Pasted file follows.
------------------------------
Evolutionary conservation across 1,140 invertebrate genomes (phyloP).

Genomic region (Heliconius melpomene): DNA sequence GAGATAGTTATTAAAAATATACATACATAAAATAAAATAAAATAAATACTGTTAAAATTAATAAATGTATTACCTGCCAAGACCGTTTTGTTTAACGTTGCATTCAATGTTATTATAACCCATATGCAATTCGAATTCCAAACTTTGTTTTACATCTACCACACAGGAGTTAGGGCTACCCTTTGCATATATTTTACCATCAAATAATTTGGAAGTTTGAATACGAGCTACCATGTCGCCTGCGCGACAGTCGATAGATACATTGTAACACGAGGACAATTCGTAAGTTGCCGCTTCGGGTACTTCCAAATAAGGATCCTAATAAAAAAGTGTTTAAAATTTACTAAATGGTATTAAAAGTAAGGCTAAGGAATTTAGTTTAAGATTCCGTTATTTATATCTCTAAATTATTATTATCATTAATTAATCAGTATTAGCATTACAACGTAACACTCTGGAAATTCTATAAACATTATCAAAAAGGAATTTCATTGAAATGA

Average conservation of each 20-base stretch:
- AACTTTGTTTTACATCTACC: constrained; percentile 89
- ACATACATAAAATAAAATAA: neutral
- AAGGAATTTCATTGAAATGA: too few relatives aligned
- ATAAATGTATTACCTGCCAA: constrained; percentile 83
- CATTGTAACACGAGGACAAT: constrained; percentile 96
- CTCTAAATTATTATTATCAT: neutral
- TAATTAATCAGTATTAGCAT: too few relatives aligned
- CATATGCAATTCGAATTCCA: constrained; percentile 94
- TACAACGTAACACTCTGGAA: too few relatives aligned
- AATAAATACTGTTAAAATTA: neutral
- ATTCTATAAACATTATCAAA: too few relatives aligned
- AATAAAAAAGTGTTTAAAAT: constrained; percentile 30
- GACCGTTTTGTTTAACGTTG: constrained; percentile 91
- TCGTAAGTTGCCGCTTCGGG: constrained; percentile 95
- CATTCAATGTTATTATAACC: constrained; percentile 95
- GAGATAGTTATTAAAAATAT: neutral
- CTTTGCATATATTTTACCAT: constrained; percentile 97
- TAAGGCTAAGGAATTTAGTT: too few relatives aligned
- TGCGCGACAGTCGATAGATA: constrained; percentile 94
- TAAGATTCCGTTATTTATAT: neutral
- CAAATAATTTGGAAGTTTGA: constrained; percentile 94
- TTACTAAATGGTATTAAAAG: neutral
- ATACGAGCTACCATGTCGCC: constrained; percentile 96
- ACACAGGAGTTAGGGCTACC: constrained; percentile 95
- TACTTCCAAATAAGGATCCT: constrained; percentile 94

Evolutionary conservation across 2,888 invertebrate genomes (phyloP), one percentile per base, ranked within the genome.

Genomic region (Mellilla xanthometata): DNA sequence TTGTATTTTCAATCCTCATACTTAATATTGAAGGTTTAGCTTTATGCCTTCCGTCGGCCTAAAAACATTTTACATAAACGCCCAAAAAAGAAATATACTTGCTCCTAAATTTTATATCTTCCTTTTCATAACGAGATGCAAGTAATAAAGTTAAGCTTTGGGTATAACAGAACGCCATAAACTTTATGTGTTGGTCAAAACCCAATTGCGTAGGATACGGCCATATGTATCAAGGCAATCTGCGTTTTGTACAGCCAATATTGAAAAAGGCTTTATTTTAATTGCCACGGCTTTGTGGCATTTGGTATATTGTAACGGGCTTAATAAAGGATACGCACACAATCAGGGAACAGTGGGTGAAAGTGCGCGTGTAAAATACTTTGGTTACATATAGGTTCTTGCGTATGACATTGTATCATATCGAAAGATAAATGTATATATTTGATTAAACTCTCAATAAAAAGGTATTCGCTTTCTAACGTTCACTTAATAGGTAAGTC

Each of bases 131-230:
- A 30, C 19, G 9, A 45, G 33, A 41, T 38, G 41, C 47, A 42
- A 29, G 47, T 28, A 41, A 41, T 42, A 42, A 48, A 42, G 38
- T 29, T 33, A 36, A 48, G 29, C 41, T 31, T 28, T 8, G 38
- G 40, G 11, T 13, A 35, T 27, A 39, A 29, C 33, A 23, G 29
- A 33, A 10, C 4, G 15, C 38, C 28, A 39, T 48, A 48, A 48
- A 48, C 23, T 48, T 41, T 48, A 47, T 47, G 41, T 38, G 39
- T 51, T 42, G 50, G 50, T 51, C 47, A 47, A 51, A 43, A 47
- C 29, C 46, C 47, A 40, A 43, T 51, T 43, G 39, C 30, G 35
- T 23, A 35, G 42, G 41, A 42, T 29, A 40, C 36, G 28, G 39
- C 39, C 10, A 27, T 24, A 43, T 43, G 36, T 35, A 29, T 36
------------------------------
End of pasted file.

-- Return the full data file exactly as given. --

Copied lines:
Evolutionary conservation across 1,140 invertebrate genomes (phyloP).

Genomic region (Heliconius melpomene): DNA sequence GAGATAGTTATTAAAAATATACATACATAAAATAAAATAAAATAAATACTGTTAAAATTAATAAATGTATTACCTGCCAAGACCGTTTTGTTTAACGTTGCATTCAATGTTATTATAACCCATATGCAATTCGAATTCCAAACTTTGTTTTACATCTACCACACAGGAGTTAGGGCTACCCTTTGCATATATTTTACCATCAAATAATTTGGAAGTTTGAATACGAGCTACCATGTCGCCTGCGCGACAGTCGATAGATACATTGTAACACGAGGACAATTCGTAAGTTGCCGCTTCGGGTACTTCCAAATAAGGATCCTAATAAAAAAGTGTTTAAAATTTACTAAATGGTATTAAAAGTAAGGCTAAGGAATTTAGTTTAAGATTCCGTTATTTATATCTCTAAATTATTATTATCATTAATTAATCAGTATTAGCATTACAACGTAACACTCTGGAAATTCTATAAACATTATCAAAAAGGAATTTCATTGAAATGA

Average conservation of each 20-base stretch:
- AACTTTGTTTTACATCTACC: constrained; percentile 89
- ACATACATAAAATAAAATAA: neutral
- AAGGAATTTCATTGAAATGA: too few relatives aligned
- ATAAATGTATTACCTGCCAA: constrained; percentile 83
- CATTGTAACACGAGGACAAT: constrained; percentile 96
- CTCTAAATTATTATTATCAT: neutral
- TAATTAATCAGTATTAGCAT: too few relatives aligned
- CATATGCAATTCGAATTCCA: constrained; percentile 94
- TACAACGTAACACTCTGGAA: too few relatives aligned
- AATAAATACTGTTAAAATTA: neutral
- ATTCTATAAACATTATCAAA: too few relatives aligned
- AATAAAAAAGTGTTTAAAAT: constrained; percentile 30
- GACCGTTTTGTTTAACGTTG: constrained; percentile 91
- TCGTAAGTTGCCGCTTCGGG: constrained; percentile 95
- CATTCAATGTTATTATAACC: constrained; percentile 95
- GAGATAGTTATTAAAAATAT: neutral
- CTTTGCATATATTTTACCAT: constrained; percentile 97
- TAAGGCTAAGGAATTTAGTT: too few relatives aligned
- TGCGCGACAGTCGATAGATA: constrained; percentile 94
- TAAGATTCCGTTATTTATAT: neutral
- CAAATAATTTGGAAGTTTGA: constrained; percentile 94
- TTACTAAATGGTATTAAAAG: neutral
- ATACGAGCTACCATGTCGCC: constrained; percentile 96
- ACACAGGAGTTAGGGCTACC: constrained; percentile 95
- TACTTCCAAATAAGGATCCT: constrained; percentile 94

Evolutionary conservation across 2,888 invertebrate genomes (phyloP), one percentile per base, ranked within the genome.

Genomic region (Mellilla xanthometata): DNA sequence TTGTATTTTCAATCCTCATACTTAATATTGAAGGTTTAGCTTTATGCCTTCCGTCGGCCTAAAAACATTTTACATAAACGCCCAAAAAAGAAATATACTTGCTCCTAAATTTTATATCTTCCTTTTCATAACGAGATGCAAGTAATAAAGTTAAGCTTTGGGTATAACAGAACGCCATAAACTTTATGTGTTGGTCAAAACCCAATTGCGTAGGATACGGCCATATGTATCAAGGCAATCTGCGTTTTGTACAGCCAATATTGAAAAAGGCTTTATTTTAATTGCCACGGCTTTGTGGCATTTGGTATATTGTAACGGGCTTAATAAAGGATACGCACACAATCAGGGAACAGTGGGTGAAAGTGCGCGTGTAAAATACTTTGGTTACATATAGGTTCTTGCGTATGACATTGTATCATATCGAAAGATAAATGTATATATTTGATTAAACTCTCAATAAAAAGGTATTCGCTTTCTAACGTTCACTTAATAGGTAAGTC

Each of bases 131-230:
- A 30, C 19, G 9, A 45, G 33, A 41, T 38, G 41, C 47, A 42
- A 29, G 47, T 28, A 41, A 41, T 42, A 42, A 48, A 42, G 38
- T 29, T 33, A 36, A 48, G 29, C 41, T 31, T 28, T 8, G 38
- G 40, G 11, T 13, A 35, T 27, A 39, A 29, C 33, A 23, G 29
- A 33, A 10, C 4, G 15, C 38, C 28, A 39, T 48, A 48, A 48
- A 48, C 23, T 48, T 41, T 48, A 47, T 47, G 41, T 38, G 39
- T 51, T 42, G 50, G 50, T 51, C 47, A 47, A 51, A 43, A 47
- C 29, C 46, C 47, A 40, A 43, T 51, T 43, G 39, C 30, G 35
- T 23, A 35, G 42, G 41, A 42, T 29, A 40, C 36, G 28, G 39
- C 39, C 10, A 27, T 24, A 43, T 43, G 36, T 35, A 29, T 36